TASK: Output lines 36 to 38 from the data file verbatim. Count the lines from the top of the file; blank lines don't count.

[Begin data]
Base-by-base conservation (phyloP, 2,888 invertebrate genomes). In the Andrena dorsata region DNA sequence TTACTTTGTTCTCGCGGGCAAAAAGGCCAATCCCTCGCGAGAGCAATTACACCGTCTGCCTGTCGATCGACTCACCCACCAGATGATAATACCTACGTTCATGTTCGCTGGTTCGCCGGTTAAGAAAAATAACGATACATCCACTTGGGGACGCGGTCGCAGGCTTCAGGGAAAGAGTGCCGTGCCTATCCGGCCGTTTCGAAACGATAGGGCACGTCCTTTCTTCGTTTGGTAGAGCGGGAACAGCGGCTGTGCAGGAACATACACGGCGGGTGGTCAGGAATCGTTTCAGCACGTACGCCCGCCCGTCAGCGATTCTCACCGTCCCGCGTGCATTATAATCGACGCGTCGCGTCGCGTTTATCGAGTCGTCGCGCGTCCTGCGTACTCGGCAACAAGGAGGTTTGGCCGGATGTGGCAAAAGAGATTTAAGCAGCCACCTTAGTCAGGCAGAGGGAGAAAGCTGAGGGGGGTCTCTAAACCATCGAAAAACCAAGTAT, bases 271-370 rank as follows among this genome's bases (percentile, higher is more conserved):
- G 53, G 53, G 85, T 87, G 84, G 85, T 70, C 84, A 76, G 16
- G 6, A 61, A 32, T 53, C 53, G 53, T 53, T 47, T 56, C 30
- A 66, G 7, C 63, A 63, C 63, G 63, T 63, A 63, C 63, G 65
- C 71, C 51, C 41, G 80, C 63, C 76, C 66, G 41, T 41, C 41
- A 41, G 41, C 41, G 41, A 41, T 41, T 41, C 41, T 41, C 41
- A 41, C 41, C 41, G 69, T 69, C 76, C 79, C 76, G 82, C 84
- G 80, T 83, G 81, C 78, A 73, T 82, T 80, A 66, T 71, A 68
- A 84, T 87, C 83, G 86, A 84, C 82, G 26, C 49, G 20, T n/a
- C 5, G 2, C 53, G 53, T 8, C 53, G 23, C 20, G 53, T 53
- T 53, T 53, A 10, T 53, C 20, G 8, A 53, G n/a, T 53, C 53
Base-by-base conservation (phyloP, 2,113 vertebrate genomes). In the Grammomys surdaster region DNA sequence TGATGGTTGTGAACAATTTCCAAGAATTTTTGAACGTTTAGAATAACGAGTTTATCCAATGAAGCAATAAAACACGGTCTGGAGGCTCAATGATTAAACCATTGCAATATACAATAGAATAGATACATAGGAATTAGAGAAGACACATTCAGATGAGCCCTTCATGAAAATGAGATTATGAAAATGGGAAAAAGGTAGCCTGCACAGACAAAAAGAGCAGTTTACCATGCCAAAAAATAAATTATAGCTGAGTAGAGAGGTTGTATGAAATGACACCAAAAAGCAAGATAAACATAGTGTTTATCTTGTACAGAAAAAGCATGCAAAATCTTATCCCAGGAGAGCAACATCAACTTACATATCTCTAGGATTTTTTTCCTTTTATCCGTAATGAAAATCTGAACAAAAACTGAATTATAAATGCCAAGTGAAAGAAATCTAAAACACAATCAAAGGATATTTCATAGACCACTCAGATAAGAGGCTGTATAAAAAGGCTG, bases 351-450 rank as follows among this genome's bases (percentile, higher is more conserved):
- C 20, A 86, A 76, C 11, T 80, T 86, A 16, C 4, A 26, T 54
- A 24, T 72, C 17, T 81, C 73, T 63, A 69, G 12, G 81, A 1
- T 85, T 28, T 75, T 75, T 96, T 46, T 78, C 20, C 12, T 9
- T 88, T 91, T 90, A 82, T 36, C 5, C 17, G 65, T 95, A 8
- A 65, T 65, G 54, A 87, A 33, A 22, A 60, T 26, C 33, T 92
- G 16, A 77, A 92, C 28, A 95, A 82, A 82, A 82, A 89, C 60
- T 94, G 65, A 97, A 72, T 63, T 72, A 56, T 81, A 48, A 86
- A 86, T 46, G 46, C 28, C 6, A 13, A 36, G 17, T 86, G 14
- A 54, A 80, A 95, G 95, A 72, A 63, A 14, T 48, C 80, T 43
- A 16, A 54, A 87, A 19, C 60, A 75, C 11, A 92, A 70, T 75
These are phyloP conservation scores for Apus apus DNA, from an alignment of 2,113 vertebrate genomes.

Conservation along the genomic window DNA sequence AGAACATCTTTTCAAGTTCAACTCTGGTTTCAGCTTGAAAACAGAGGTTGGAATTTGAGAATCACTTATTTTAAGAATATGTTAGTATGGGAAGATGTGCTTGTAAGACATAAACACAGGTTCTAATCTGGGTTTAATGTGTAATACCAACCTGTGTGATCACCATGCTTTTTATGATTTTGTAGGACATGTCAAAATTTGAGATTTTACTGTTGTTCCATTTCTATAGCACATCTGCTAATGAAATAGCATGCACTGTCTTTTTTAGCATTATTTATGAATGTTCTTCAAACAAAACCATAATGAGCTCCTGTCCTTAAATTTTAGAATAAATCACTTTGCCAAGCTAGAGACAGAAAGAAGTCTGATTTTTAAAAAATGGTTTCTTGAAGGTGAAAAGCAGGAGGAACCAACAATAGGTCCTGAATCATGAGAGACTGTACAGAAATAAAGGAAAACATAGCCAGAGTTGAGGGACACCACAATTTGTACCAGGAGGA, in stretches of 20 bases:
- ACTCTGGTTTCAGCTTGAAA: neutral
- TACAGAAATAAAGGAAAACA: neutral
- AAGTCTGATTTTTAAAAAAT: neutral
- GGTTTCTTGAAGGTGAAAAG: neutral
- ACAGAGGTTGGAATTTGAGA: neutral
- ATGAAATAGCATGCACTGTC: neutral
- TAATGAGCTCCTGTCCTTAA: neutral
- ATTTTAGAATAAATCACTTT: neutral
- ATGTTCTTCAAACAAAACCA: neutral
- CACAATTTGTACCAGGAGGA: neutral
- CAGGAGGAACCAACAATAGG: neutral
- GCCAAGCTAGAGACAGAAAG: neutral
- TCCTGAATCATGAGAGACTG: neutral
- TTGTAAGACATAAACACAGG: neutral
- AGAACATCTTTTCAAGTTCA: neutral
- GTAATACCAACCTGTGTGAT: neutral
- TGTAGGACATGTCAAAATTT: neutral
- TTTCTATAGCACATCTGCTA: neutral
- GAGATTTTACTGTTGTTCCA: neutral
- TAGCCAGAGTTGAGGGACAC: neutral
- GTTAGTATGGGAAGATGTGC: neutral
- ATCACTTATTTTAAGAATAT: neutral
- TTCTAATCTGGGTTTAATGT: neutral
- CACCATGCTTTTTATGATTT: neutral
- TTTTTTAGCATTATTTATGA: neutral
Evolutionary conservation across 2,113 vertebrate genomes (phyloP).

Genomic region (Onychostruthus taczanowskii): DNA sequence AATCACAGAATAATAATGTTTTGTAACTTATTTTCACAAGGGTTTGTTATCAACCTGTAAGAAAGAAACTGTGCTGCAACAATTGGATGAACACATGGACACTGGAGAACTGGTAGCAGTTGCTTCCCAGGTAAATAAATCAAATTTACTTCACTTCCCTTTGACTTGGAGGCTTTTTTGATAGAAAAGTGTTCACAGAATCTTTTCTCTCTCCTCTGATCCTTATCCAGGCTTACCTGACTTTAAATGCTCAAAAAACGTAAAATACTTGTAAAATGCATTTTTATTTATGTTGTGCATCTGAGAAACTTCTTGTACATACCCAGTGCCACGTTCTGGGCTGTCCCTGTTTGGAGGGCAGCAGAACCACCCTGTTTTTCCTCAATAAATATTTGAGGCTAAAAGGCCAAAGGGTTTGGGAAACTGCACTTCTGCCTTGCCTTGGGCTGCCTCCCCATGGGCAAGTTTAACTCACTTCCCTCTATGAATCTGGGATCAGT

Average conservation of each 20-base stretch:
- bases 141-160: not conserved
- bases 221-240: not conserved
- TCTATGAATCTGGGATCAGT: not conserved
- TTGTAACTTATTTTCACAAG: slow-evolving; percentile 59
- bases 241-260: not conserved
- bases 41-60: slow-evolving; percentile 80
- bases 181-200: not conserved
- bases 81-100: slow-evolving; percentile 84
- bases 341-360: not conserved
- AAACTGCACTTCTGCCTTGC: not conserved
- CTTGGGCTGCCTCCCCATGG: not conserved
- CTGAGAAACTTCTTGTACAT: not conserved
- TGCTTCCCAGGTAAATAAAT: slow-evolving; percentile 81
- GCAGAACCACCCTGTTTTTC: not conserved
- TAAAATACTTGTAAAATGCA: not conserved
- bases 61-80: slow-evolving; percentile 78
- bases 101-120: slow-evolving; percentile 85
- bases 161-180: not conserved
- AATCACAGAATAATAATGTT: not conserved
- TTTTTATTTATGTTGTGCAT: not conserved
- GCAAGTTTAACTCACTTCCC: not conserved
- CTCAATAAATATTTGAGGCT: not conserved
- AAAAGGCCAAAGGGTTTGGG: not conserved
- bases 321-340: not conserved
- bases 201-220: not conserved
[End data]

- GCCAAGCTAGAGACAGAAAG: neutral
- TCCTGAATCATGAGAGACTG: neutral
- TTGTAAGACATAAACACAGG: neutral